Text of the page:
As Labour descends into a squabbling mess, Vida Adamczewski marks her return with a rallying cry for left wing solidarity.
Here Labour stands with Corbyn and, despite the cheering (some from this corner, I’ll admit) it is already clear that he is going to struggle to do the one thing that could return power and support to socialism: create a party that will unify the left under one, big, red banner.
The fact is that UK politics is not just about the two major parties. There are all sorts of one-issue parties, grass roots movements, internal party divisions (was I the only one that thought that Liz Kendall had confused left and right?) and pesky outriders lurking about. In this complicated climate, the left tends to be more susceptible and prone to splits than the right. This is probably because the right is united behind some fundamental beliefs: free market capitalism is good, money is nice, business is the answer and that the poor must just work harder. The left has reached no such consensus, nor such a clear ideology. Or, rather, it has but people are rapidly losing faith in it because this fundamental aim has come to be treated as an inconvenient obstacle to populism and an unsubstantiated fairy tale. First and foremost, we need to reconnect with what we really believe in: cooperation, empathy and equality.
Instead of backing one horse together in this first-past-the-post two horse race, the left finds itself splitting into tiny parties that focus on one issue as opposed to challenging the whole system. In part this is due to a status quo shift (referred to as the “Overton Window”) dramatically to the right in the last few decades since Thatcher’s reign, which has allowed the Tories to push through policies that once only their most extreme members championed, keeping their members on the peripheries happy and stopping the party from splintering, but has left Labour broken and divided.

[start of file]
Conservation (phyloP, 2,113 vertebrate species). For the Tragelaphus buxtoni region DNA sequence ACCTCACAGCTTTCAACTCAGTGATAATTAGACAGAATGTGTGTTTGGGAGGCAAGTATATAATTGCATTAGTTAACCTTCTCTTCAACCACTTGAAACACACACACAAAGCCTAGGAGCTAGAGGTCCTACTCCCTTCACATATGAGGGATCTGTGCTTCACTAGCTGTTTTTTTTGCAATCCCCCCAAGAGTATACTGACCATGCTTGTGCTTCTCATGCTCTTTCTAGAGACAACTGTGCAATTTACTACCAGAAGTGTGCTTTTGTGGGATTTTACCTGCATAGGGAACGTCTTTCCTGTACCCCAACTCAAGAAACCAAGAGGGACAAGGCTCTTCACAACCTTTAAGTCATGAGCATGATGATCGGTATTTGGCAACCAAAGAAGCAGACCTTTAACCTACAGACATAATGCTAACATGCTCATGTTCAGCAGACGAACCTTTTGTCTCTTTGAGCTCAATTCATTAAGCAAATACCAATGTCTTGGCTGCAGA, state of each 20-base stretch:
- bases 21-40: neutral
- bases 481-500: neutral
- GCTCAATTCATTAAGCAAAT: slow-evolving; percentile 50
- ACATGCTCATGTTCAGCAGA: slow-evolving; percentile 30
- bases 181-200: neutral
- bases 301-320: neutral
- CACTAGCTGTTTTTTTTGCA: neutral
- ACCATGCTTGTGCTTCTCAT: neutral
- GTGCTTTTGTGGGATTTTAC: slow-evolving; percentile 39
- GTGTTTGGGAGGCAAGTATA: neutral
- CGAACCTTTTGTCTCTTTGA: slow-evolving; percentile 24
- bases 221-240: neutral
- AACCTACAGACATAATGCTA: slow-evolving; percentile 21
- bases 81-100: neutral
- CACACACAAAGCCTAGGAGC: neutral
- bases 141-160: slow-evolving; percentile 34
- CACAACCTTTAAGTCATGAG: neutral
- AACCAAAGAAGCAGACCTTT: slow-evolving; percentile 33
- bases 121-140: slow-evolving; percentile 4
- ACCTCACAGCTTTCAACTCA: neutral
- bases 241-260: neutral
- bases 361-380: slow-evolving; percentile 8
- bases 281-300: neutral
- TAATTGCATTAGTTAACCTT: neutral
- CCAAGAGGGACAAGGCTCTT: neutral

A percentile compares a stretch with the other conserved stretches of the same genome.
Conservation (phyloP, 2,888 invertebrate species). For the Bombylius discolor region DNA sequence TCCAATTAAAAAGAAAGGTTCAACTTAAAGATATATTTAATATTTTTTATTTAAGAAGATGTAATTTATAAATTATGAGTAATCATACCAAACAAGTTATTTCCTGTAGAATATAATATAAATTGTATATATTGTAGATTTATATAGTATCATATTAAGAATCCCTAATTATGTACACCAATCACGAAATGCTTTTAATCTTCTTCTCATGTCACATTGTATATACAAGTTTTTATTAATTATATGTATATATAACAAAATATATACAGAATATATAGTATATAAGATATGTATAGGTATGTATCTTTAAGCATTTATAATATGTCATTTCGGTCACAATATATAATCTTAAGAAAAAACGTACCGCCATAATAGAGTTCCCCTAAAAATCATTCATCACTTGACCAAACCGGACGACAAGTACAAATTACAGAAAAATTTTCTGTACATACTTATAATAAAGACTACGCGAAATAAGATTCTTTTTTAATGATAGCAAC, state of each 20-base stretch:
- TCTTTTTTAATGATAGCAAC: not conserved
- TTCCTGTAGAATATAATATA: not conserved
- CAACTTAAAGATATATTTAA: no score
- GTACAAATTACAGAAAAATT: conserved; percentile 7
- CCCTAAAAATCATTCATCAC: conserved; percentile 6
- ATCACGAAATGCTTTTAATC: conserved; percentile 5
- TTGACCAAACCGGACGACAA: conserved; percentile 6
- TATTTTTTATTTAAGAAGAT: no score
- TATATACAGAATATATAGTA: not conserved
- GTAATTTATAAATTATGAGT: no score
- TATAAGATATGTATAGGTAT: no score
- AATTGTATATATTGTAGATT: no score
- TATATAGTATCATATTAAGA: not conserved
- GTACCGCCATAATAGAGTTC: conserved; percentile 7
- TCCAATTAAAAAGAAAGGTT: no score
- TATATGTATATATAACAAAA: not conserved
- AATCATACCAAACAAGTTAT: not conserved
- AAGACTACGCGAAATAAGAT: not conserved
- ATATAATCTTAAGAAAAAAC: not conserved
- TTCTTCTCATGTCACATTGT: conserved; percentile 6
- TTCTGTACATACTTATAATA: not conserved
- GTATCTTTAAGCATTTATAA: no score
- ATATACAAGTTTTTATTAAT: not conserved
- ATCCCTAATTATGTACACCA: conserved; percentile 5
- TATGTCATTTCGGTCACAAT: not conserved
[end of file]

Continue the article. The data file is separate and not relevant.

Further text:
The left have found themselves compensating for this shift by chasing the Tories further and further to the right in a desperate attempt to keep the gap between the two sides as minute as possible. Apparently this would endear Labour to the people. In hindsight, while New Labour was very good at winning elections, those elections were not successes for the left but arguably undercover successes for the right. Labour left their more left wing members frustrated and floundering for a party to call home. Lefties who love the NHS flocked to the NHA (National Health Action Party), the frustrated environmentalists joined the Greens and now, with the formation of the Women’s Equality Party, it seems that Labour is losing feminists too. It is the existence of smaller parties that don’t take votes from the Tories but almost exclusively from Labour that helped gut Labour in the election this year. And Labour has no one to blame but itself.
Even Ukip eats away at Labour because of its everyman approach and politics of fear. Issues like unemployment, Ukip blames on immigration. Labour must fight against these myths and propose alternative, convincing ways of solving the problem. Labour must also address immigration maturely, because it’s a serious concern for much of the population. They need not subscribe to Ukip scaremongering but must not shy away from the issue. Yes, Ukip also took from the Tories but the Tories have proved better at defending itself because they never fail to present a solution to the problems raised that is consistent with their neo-liberal ideology. Labour must present its counterpart – solutions based on strengthening industry and returning power to the workers. We do not need to reduce the number of immigrants; we must increase the number of jobs!